The news came as a surprise to those following the nearly two-year-old legal fight between the Trump Organization and celebrity chef José Andrés, who was once supposed to open a high-profile restaurant in President Trump’s hotel in downtown Washington. The lawsuit between them was suddenly settled on Friday.
The question is, who blinked first? The chef who faced millions in damages from a breach-of-contract complaint after he backed out of his lease to open a restaurant in the Trump International Hotel? Or Donald Trump, the businessman who famously said that he never settles lawsuits (except when he does, as with the Trump University fraud cases)?
The settlement terms were not disclosed. No one would comment about the agreement, although both sides issued official releases that made it sound as if Andrés and Trump would soon be sharing beers at the Old Ebbitt Grill, no matter what their differences on immigrants.
“I am glad that we are able to put this matter behind us and move forward as friends,” said Donald Trump Jr., who runs the Trump Organization with his brother, Eric, while their father runs the country. “I am pleased that we were able to resolve our differences and move forward cooperatively, as friends,” Andrés said on behalf of his company, ThinkFoodGroup, which oversees such restaurants as Jaleo, Zaytinya and many more.
The dispute began after Andrés reneged on the restaurant deal in the summer of 2015. A naturalized U.S. citizen from Spain and a proud supporter of immigrants, Andrés took offense when then-candidate Trump railed against Mexican immigrants as drug dealers and rapists on the campaign trail. Trump sued the chef for $10 million for breach of contract.
Andrés countersued for $8 million, his company arguing that Trump’s campaign rhetoric made it next to impossible to hire Hispanic staff or to attract Hispanic patrons. Pressing to open his restaurant by the fall of 2016, before the general election, Trump built his own restaurant and signed BLT Prime and chef David Burke to operate it.
Opinions differ on who had the most motive to settle the lawsuits. Some thought that Trump, with his large ego and thin skin, would never surrender to an outspoken chef who campaigned for Hillary Clinton. But others suggested that the Trump Organization had everything to gain by settling.
“To me, there was no incentive for the chefs to settle on this at all,” said Doug Povich, a regulatory lawyer and owner of the Red Hook Lobster Pound food truck. “Clearly, the PR was more negative for the Trump Organization” to continue the lawsuits.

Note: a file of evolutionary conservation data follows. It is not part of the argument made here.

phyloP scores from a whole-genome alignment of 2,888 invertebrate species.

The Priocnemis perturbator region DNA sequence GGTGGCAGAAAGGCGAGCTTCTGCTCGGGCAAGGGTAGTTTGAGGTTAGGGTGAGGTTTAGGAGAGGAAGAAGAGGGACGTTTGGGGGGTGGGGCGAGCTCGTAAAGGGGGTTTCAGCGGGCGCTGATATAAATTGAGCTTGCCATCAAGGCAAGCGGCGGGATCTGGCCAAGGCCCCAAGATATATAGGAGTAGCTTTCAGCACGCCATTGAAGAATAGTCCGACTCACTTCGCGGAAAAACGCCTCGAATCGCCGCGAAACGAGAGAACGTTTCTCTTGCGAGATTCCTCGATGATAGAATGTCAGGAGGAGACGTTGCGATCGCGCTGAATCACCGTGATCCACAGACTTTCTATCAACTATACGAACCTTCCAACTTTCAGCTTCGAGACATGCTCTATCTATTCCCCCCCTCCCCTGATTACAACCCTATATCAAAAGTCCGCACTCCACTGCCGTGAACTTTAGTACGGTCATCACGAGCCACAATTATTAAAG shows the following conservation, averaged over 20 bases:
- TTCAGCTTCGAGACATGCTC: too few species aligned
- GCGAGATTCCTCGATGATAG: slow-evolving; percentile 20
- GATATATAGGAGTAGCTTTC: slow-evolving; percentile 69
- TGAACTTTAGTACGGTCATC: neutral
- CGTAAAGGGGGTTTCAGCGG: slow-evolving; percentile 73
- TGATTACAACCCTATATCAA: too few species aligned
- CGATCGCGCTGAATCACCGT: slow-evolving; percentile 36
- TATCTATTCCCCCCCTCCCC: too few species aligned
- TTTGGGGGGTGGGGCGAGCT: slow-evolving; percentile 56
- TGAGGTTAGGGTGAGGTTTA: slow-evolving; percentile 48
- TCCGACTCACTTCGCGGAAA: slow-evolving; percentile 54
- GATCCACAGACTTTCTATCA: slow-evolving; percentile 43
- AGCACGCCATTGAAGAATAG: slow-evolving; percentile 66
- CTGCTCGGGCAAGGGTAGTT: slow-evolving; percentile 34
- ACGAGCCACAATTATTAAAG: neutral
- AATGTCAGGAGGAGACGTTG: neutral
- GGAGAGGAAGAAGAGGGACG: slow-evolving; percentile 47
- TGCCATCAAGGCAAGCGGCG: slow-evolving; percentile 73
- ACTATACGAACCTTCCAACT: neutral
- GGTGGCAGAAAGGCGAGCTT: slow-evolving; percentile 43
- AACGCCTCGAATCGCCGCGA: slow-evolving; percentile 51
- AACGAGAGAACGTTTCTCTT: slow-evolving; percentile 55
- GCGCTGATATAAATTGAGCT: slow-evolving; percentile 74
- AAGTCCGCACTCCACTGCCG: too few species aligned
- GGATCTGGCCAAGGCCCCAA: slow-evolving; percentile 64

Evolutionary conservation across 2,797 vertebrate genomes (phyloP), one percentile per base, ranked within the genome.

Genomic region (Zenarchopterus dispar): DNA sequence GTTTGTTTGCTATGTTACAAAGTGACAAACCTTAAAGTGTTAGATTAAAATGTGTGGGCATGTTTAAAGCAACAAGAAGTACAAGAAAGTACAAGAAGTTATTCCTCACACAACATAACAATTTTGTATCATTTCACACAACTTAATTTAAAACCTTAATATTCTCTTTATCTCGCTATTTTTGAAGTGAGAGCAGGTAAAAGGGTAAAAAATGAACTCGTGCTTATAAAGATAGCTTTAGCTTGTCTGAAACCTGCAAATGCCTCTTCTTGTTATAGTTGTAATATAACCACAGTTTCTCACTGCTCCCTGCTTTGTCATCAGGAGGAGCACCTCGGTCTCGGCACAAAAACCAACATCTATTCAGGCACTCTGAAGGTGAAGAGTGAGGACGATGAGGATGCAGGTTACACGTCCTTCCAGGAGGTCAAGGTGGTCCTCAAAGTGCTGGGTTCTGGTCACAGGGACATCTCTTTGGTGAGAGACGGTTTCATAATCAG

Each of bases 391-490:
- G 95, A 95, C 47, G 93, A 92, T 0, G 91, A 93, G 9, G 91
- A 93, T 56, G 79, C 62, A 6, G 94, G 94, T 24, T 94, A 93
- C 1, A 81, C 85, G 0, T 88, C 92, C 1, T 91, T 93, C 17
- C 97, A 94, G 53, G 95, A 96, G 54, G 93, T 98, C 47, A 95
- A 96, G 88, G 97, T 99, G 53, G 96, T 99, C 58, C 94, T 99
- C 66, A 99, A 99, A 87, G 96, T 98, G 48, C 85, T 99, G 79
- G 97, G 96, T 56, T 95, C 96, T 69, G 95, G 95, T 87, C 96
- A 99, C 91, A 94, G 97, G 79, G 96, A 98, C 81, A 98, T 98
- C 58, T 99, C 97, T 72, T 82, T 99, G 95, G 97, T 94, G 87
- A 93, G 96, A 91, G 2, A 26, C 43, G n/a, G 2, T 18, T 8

Besides, Povich pointed out, the Trump Organization had secured a replacement for Andrés’s planned $7 million restaurant by the time the hotel opened. It would be hard for team Trump to prove in court that it suffered significant revenue losses by swapping in BLT Prime for the Andrés concept.
Businessman and lobbyist Max Brown said that it behooved the Trump Organization to bury the hatchet with the prominent chef, or Trump executives would have a hard time securing restaurateurs for future hotel projects.
“They have every advantage to try to position themselves . . . as good business partners,” said Brown, who is chairman of the board of Events DC, Washington’s convention and sports authority.
Diane Gross, who co-owns Cork Wine Bar with her husband, Khalid Pitts, doesn’t think that the settlement will have much effect on their lawsuit against Trump and his D.C. hotel company. The couple alleges that Trump’s continued ownership of the property constitutes unfair competition, as event planners are lured to Trump’s hotel to curry favor with the president. “I think that José’s case and our case are very different,” she said.
But Gross wondered whether the settlement indicates that the Trump Organization now wants to be seen as a supportive member of the tightknit D.C. restaurant community, not an antagonist. If so, she said, “hopefully that would carry over to how they feel about” her case.
The Trump Organization, however, still has a lawsuit outstanding against another chef, Geoffrey Zakarian, who also pulled out of the hotel project after Trump’s comments about Mexican immigrants. The Trump Organization sued for $10 million in damages for breach of contract. The court has scheduled a May hearing and an August mediation session in that case.
So, is a settlement on the horizon between Trump and Zakarian, too? Neither the Trump Organization nor Zakarian’s attorney, Deborah Baum, would comment on the status of the case.
Keith L. Alexander contributed to this report.